Summer in Pittsburgh, PA is a true treat, a much-needed refuge from the ice and snow of the months before. Maintaining your lawn is likely the top item on your summer landscaping to-do list, but it can be challenging during the hot, dry conditions of summer. By following this handy summer lawn care guide, you will be sure to have the most verdant lawn in town–even during those final dog days.
1. Pick the right grasses
Cool season grass types are best planted when the air temperatures are in the sixties, while warm-season grasses are planted when the weather is about ten degrees warmer. Think about your area’s climate when selecting your grass, and keep n mind that warm-season grass types need to be fertilized during the summer months.
Before summer really kicks off, you should also try to fertilize your lawn if it needs it. Spring feeding must be done before May, but after the last frost. Spring feeding encourages plants to grow rapidly, particularly if the summer is hot and dry. If you are reseeding or seeding for the first time, you should definitely consider seeding to help encourage new growth.
2. Mow early
Mow early in the spring, taking care to trim it to the desired level. Don’t start mowing until the yard has dried, as foot and mower traffic can compact wet soil and damage new grass shoots. Try to mow for the first time at a third of the blade’s length. Don’t wait until it has grown taller than this.
And speaking of early, this rule applies to the time of day you should mow, as well. Always mow in the morning. Grass that has received hot afternoon sun can be damaged and brittle, so if you mow it late in the day you risk fraying the tips.
3. Keep your lawn neat and tidy
If possible, train your dog to use the same section of lawn each time he goes. Dog urination can cause dead spots and create an uneven appearance. You should also avoid parking on the grass to prevent compaction, and pick up any tows, lawn chairs, or tools left on the lawn to avoid damaging the developing grass.
As for those grass clippings? No need to rake. If you leave them on the lawn, they can help refertilize and reseed the area.
4. Get rid of weeds
Try to weed a couple of times during the week. Weeds can completely destroy the immaculate appearance of your lawn, and also affect the healthy growth of your grass. Inspect for weeds regularly and remove them right way. You can also apply a pre-emergent weed control in late spring if weeds tend to be a problem for you, with a second (optional) application during the summer months.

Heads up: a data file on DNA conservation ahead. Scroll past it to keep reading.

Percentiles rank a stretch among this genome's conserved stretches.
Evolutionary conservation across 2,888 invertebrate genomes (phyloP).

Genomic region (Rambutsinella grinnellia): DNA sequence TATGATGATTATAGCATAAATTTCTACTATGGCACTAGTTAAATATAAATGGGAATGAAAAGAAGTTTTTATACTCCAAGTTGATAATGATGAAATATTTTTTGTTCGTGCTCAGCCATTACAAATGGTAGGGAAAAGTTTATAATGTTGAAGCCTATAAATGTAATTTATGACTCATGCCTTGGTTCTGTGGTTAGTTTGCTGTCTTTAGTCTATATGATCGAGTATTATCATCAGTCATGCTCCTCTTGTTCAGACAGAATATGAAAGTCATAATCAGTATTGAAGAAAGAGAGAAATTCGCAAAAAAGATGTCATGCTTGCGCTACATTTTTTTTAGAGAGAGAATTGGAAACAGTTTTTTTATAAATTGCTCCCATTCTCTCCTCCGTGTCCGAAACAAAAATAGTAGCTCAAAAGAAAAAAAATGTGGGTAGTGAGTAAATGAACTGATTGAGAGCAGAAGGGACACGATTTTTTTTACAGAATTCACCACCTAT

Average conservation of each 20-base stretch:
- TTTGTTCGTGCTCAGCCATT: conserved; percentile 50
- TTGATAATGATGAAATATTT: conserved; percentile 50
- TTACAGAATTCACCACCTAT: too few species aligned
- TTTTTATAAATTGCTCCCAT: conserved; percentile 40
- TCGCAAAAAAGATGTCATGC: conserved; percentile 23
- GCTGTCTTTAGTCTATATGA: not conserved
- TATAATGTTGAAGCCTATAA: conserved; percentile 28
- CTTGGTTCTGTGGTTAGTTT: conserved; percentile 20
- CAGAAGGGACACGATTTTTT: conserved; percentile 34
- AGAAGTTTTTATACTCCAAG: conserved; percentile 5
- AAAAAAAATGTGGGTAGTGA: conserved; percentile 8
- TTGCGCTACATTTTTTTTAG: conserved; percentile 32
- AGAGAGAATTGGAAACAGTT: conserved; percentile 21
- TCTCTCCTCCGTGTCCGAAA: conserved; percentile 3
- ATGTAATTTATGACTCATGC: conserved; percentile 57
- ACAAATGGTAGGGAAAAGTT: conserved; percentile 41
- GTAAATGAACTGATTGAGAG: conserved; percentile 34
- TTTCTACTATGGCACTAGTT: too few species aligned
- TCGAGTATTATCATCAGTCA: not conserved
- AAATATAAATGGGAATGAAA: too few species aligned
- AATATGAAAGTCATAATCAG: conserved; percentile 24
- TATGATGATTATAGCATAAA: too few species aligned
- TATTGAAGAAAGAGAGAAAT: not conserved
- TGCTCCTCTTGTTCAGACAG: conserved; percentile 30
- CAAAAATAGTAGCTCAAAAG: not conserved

5. Reseed as needed
If you notice bare patches on your lawn, reseed them in the early summer. While seeding is a good suggestion for spring lawn care as well, it can often be difficult to tell if your lawn needs any TLC until the grass has already begun to green–which, in Pittsburgh, can sometimes take a while!
6. Water in the wee hours
Water your lawn deeply, but infrequently. The best time to water is between six and ten in the morning, before the sun has reached its maximum intensity. This will prevent water from evaporating as quickly. Watering at night can promote fungal growth. Try to water two or three times a week, with a soaking of about half an inch each time.
7. Let it grow
It might be tempting to cut your grass short so that you don’t have to mow as often, but it’s better to let it grow tall. The higher the grass blades are, the better they are at taking in sunlight, nutrients, and water. It also helps by acting as its own mulch, preventing moisture from evaporating as quickly as it might with shorter blades. Letting grass grow taller also helps its roots extend deep into the soil, preventing the development of weeds and resisting erosion.
8. Tackle pests
Treat for pests like Japanese beetles and June bugs in midsummer. Eggs hatch in July and August, so treatments are best applied in May or June. Other pest infestations, like ants, can be treated in the spring.
Maintaining a lush, green summer lawn be tricky. However, by following this easy-to-use lawn care guide, you’ll be enjoying a gorgeous landscape in no time. If you need additional help tending to your lawn this summer, visit our Pittsburgh lawn care page for more info.
Feature image source: Zillow